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Health & Fitness

Basics of boosting metabolism

2/13/2014 - West Side Leader
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By Staff Writer

Strength training to build lean muscle is one way men and women can boost their metabolisms.
Photo courtesy of MetroCreativeConnection
Men and women looking to shed a few pounds and keep those pounds off often look for ways to boost their metabolisms. Some might not know just what metabolism means, and though it is a complicated combination of processes, metabolism is perhaps best explained as the sum of those processes, each of which is instituted to convert food into energy. So it’s no surprise that so many people, especially men and women whose metabolisms have begun to slow down, want to boost their metabolism and turn that food into energy more quickly.

Though metabolism is a collection of complicated processes, boosting metabolism can be rather easy. The following are a handful of ways to do so, which can help men and women reach their fitness goals.

  • Eat the right foods and eat more often. Many adults have been turned on to the concept of grazing, an approach to diet wherein adherents eat small portions of food every two to three hours instead of the more traditional three square meals per day. But grazing is only effective when men and women eat the right foods. Each small meal should still have nutritional value just as if it were a large meal. When eating smaller meals, include healthy sources of protein and fiber. Vegetables tend to be especially beneficial because they are high in fiber, a nondigestible carbohydrate that is hard for the body to break down. As the body works hard to break down fiber, it’s burning energy and boosting its metabolism along the way. Fish is another potentially beneficial food for those looking to boost their metabolisms, as studies have shown that the omega-3 fatty acids found in fish oils increase the levels of fat-burning enzymes in the body while decreasing the body’s level of fat-storage enzymes.
    Eating more often benefits the body because doing so stimulates metabolism, reassuring the body that food will be coming on a regular basis. When meals are skipped or there are long intervals between meals, the body reacts as if it might run out of food and begins to store fat.
  • Add some lean muscle. Lean muscle can boost metabolism, so a workout dominated by cardiovascular exercise won’t have as positive an impact on metabolism as one that includes a combination of weight training and aerobic exercise. When muscles are worked hard, the body needs to work hard to recover and rebuild those muscles, burning more calories and boosting metabolism as a result.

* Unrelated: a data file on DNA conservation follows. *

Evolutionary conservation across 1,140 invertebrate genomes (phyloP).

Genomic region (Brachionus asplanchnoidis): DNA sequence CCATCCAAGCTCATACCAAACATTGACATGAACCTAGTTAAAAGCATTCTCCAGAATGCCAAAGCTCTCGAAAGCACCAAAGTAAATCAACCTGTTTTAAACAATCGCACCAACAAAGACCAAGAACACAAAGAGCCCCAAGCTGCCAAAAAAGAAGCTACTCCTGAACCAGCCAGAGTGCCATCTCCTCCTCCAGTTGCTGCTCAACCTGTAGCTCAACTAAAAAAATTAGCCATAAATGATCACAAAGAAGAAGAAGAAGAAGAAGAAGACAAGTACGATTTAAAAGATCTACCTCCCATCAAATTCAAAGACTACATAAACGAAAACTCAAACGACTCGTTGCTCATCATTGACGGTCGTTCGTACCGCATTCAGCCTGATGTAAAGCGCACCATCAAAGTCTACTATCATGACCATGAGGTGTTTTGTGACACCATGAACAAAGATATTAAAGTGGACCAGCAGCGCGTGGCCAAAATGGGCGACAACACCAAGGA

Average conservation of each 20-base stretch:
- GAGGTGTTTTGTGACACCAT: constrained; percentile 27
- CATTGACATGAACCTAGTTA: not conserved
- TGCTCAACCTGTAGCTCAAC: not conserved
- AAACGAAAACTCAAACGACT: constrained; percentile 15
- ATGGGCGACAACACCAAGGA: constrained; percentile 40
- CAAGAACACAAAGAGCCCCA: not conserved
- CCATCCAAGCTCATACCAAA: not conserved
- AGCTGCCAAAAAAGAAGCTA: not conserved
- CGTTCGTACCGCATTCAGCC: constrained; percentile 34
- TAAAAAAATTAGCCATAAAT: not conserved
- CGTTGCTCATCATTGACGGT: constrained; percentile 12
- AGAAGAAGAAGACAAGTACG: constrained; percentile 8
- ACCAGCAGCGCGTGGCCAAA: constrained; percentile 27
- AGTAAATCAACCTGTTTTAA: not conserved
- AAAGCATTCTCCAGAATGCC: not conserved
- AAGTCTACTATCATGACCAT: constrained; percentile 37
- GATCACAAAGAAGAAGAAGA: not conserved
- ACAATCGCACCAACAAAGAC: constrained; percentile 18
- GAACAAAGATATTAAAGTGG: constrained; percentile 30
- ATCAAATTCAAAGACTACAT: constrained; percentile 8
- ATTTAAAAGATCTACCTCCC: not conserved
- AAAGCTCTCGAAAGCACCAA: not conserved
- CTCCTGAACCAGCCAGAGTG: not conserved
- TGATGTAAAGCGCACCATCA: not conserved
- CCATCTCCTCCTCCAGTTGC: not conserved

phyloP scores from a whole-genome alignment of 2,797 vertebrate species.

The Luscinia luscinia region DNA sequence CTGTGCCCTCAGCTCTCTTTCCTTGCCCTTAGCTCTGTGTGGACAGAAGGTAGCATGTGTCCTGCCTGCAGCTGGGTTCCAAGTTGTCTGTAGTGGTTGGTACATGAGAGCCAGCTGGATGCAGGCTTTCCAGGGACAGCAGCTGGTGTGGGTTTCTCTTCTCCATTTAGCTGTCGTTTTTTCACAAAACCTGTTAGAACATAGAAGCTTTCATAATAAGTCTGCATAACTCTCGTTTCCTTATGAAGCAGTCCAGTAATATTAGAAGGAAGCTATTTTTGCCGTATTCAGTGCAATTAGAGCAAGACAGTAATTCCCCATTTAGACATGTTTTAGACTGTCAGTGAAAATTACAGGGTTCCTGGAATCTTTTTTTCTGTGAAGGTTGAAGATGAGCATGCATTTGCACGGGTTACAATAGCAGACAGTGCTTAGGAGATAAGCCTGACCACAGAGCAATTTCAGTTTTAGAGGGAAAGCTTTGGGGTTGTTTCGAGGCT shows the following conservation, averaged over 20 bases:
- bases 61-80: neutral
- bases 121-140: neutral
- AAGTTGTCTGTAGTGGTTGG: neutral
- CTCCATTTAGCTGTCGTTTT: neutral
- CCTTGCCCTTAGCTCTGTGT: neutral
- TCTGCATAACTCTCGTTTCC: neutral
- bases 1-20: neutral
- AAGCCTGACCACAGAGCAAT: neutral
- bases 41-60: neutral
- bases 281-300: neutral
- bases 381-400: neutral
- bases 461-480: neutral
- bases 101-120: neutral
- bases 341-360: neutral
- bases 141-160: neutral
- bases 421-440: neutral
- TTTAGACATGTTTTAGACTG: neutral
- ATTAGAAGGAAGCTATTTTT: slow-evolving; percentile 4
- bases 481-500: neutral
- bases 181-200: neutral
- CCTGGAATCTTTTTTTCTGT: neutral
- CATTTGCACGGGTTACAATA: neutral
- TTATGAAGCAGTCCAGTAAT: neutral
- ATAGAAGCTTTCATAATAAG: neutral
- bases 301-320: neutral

• Don’t believe everything you read or hear. Suggestions abound as to ways to significantly improve metabolism. Unfortunately, many of these suggestions boost metabolism but not enough to help people lose weight, which is the ultimate goal of many people looking to boost their metabolisms. For example, green tea has its proponents who feel it can have a significant impact on metabolism thanks to EGCG, a compound found in the tea that has been proven to elevate metabolism. However, the impact of EGCG on boosting metabolism is negligible, and therefore won’t make much of an impact on a person’s weight. The same can be said about capsaicin, an active component found in chili peppers that some feel boosts metabolism enough to promote weight loss. Though capsaicin can boost metabolism slightly, studies have shown that influence is not significant enough to affect a person’s weight.
  • Don’t get too comfortable. Modern technology might be a reason why waist sizes are getting bigger. Heating and cooling systems might be must-have items, but when the body is too comfortable, it burns less energy to stay warm in the winter or comfortably cool in the summer. A study from the National Institute of Health Clinical Center found that people who slept in a room kept at 66 F burned 7 percent more calories than those who slept in a room at 75 F. Sleeping in a cooler room might just be the easiest way for men and women to boost their metabolisms.

 

This information was provided courtesy of MetroCreativeConnection.

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